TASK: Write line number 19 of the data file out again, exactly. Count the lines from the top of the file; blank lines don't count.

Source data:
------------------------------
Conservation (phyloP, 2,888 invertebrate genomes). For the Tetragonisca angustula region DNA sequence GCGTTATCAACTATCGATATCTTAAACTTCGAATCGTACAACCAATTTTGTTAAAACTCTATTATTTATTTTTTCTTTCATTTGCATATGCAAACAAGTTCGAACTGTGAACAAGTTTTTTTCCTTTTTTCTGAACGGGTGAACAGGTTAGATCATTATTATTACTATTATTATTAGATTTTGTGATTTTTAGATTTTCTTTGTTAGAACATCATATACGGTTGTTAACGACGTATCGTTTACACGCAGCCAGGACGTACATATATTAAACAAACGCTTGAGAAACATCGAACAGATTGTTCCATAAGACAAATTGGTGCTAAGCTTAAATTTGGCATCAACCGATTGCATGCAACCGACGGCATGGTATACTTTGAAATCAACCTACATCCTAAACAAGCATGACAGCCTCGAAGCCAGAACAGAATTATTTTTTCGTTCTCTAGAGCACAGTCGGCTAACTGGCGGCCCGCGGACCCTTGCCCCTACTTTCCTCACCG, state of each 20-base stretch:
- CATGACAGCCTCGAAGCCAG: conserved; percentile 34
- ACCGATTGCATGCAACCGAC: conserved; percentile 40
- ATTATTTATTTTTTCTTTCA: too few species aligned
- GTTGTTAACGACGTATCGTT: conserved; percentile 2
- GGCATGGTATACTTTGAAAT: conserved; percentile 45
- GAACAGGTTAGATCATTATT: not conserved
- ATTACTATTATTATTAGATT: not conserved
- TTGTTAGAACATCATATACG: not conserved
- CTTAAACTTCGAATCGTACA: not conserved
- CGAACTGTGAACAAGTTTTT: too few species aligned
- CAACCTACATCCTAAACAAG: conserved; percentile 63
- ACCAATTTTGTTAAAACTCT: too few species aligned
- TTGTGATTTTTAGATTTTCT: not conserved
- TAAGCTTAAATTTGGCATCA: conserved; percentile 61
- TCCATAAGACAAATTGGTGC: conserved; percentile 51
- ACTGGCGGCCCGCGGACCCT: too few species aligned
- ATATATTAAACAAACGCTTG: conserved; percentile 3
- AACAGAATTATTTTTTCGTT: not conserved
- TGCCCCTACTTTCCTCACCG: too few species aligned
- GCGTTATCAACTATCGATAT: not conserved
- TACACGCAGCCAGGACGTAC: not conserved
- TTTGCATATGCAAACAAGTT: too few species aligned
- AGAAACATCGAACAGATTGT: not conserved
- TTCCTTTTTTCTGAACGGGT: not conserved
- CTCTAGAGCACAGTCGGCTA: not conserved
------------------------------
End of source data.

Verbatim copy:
- AACAGAATTATTTTTTCGTT: not conserved